+
+* Lead Contributor: [Seth Fitzsimmons](http://www.workingwithrails.com/person/5510-seth-fitzsimmons)
+
+### Optimization of `respond_to`
+
+In some of the first fruits of the Rails-Merb team merger, Rails 2.3 includes some optimizations for the `respond_to` method, which is of course heavily used in many Rails applications to allow your controller to format results differently based on the MIME type of the incoming request. After eliminating a call to `method_missing` and some profiling and tweaking, we're seeing an 8% improvement in the number of requests per second served with a simple `respond_to` that switches between three formats. The best part? No change at all required to the code of your application to take advantage of this speedup.
+
+### Improved Caching Performance
+
+Rails now keeps a per-request local cache of read from the remote cache stores, cutting down on unnecessary reads and leading to better site performance. While this work was originally limited to `MemCacheStore`, it is available to any remote store than implements the required methods.
+
+* Lead Contributor: [Nahum Wild](http://www.motionstandingstill.com/)
+
+### Localized Views
+
+Rails can now provide localized views, depending on the locale that you have set. For example, suppose you have a `Posts` controller with a `show` action. By default, this will render `app/views/posts/show.html.erb`. But if you set `I18n.locale = :da`, it will render `app/views/posts/show.da.html.erb`. If the localized template isn't present, the undecorated version will be used. Rails also includes `I18n#available_locales` and `I18n::SimpleBackend#available_locales`, which return an array of the translations that are available in the current Rails project.
+
+In addition, you can use the same scheme to localize the rescue files in the `public` directory: `public/500.da.html` or `public/404.en.html` work, for example.
+
+### Partial Scoping for Translations
+
+A change to the translation API makes things easier and less repetitive to write key translations within partials. If you call `translate(".foo")` from the `people/index.html.erb` template, you'll actually be calling `I18n.translate("people.index.foo")` If you don't prepend the key with a period, then the API doesn't scope, just as before.
+
+### Other Action Controller Changes
+
+* ETag handling has been cleaned up a bit: Rails will now skip sending an ETag header when there's no body to the response or when sending files with `send_file`.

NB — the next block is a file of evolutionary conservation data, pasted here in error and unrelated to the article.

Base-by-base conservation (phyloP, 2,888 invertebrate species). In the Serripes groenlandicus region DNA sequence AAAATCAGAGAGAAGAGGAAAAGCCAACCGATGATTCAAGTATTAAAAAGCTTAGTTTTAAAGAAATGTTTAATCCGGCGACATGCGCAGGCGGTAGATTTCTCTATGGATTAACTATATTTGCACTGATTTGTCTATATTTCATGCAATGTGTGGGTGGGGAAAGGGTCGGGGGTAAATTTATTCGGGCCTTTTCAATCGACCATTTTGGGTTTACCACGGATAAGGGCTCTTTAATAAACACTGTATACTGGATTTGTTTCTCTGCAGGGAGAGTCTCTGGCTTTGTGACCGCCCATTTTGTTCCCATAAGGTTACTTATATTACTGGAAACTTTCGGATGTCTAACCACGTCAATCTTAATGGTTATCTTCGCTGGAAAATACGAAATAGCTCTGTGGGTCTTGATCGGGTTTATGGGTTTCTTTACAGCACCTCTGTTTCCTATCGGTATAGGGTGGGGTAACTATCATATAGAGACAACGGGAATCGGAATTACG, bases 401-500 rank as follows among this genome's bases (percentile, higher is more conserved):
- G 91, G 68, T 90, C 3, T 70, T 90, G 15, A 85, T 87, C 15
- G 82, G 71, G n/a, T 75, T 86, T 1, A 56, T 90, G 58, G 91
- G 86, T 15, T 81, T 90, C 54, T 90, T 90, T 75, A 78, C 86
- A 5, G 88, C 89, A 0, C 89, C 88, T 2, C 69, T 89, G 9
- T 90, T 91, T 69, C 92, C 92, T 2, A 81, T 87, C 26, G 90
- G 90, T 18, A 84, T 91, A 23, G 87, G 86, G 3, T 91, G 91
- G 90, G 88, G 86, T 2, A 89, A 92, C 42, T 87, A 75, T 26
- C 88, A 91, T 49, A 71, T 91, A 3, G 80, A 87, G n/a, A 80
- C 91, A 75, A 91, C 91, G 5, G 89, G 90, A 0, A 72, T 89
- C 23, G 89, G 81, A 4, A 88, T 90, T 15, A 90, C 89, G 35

+* The fact that Rails checks for IP spoofing can be a nuisance for sites that do heavy traffic with cell phones, because their proxies don't generally set things up right. If that's you, you can now set `ActionController::Base.ip_spoofing_check = false` to disable the check entirely.
+* `ActionController::Dispatcher` now implements its own middleware stack, which you can see by running `rake middleware`.
+* Cookie sessions now have persistent session identifiers, with API compatibility with the server-side stores.
+* You can now use symbols for the `:type` option of `send_file` and `send_data`, like this: `send_file("fabulous.png", :type => :png)`.
+* The `:only` and `:except` options for `map.resources` are no longer inherited by nested resources.
+* The bundled memcached client has been updated to version 1.6.4.99.
+* The `expires_in`, `stale?`, and `fresh_when` methods now accept a `:public` option to make them work well with proxy caching.
+* The `:requirements` option now works properly with additional RESTful member routes.
+* Shallow routes now properly respect namespaces.
+* `polymorphic_url` does a better job of handling objects with irregular plural names.
+
+Action View
+-----------
+
+Action View in Rails 2.3 picks up nested model forms, improvements to `render`, more flexible prompts for the date select helpers, and a speedup in asset caching, among other things.
+
+### Nested Object Forms
+
+Provided the parent model accepts nested attributes for the child objects (as discussed in the Active Record section), you can create nested forms using `form_for` and `field_for`. These forms can be nested arbitrarily deep, allowing you to edit complex object hierarchies on a single view without excessive code. For example, given this model:
+
+```ruby
+class Customer < ActiveRecord::Base
+ has_many :orders
+
+ accepts_nested_attributes_for :orders, :allow_destroy => true
+end
+```
+
+You can write this view in Rails 2.3:
+
+```html+erb
+<% form_for @customer do |customer_form| %>
+ <div>
+ <%= customer_form.label :name, 'Customer Name:' %>
+ <%= customer_form.text_field :name %>
+ </div>
+
+ <!-- Here we call fields_for on the customer_form builder instance.
+ The block is called for each member of the orders collection. -->
+ <% customer_form.fields_for :orders do |order_form| %>